The act of translation, Tejaswini Niranjana maintains, is a political action. Niranjana draws on Benjamin, Derrida, and de Man to show that translation has long been a site for perpetuating the unequal power relations among peoples, races, and languages. The traditional view of translation underwritten by Western philosophy helped colonialism to construct the exotic "other" as unchanging and outside history, and thus easier both to appropriate and control.
Scholars, administrators, and missionaries in colonial India translated the colonized people's literature in order to extend the bounds of empire. Examining translations of Indian texts from the eighteenth century to the present, Niranjana urges post-colonial peoples to reconceive translation as a site for resistance and transformation.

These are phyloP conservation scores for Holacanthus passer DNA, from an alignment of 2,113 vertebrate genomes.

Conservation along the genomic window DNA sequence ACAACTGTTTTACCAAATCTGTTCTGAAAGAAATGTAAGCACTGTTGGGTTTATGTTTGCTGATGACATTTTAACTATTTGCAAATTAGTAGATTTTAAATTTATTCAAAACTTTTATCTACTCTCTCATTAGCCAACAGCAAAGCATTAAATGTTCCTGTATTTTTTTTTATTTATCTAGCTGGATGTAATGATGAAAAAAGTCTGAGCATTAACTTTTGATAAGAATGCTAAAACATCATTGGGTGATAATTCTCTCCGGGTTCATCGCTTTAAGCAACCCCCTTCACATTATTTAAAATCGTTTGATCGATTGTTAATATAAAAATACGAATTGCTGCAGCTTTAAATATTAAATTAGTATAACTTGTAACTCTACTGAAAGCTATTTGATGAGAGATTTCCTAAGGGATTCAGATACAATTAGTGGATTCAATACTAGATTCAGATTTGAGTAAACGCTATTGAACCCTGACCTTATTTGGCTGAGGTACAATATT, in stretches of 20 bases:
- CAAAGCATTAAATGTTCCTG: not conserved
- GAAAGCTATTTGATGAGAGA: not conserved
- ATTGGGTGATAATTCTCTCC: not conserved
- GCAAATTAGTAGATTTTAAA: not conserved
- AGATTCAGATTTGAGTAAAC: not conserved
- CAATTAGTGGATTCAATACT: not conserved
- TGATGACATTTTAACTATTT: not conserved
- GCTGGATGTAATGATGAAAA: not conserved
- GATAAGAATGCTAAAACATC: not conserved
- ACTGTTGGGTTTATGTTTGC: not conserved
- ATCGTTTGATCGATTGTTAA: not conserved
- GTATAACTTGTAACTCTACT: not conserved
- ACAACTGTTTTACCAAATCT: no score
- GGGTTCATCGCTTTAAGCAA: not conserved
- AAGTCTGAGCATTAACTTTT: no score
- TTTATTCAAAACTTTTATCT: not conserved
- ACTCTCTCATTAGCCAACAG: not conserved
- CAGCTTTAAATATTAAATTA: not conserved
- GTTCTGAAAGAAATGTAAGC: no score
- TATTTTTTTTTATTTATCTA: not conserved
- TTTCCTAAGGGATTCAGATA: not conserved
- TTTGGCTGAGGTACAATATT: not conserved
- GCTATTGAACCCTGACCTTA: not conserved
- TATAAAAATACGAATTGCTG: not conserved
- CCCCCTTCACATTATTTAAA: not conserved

Tejaswini Niranjana received her Ph.D. from the University of California, Los Angeles and teaches in the Department of English at the University of Hyderabad.
"Niranjana brings into colloquy key texts from a classic age of translation and new post-humanistic texts on the same issues. She shows how the questions of translation must be reframed in light of the critique of emerging work on imperialism and cultural studies. This is a key work for translation studies."—Frances Bartkowski, author of Feminist Utopias
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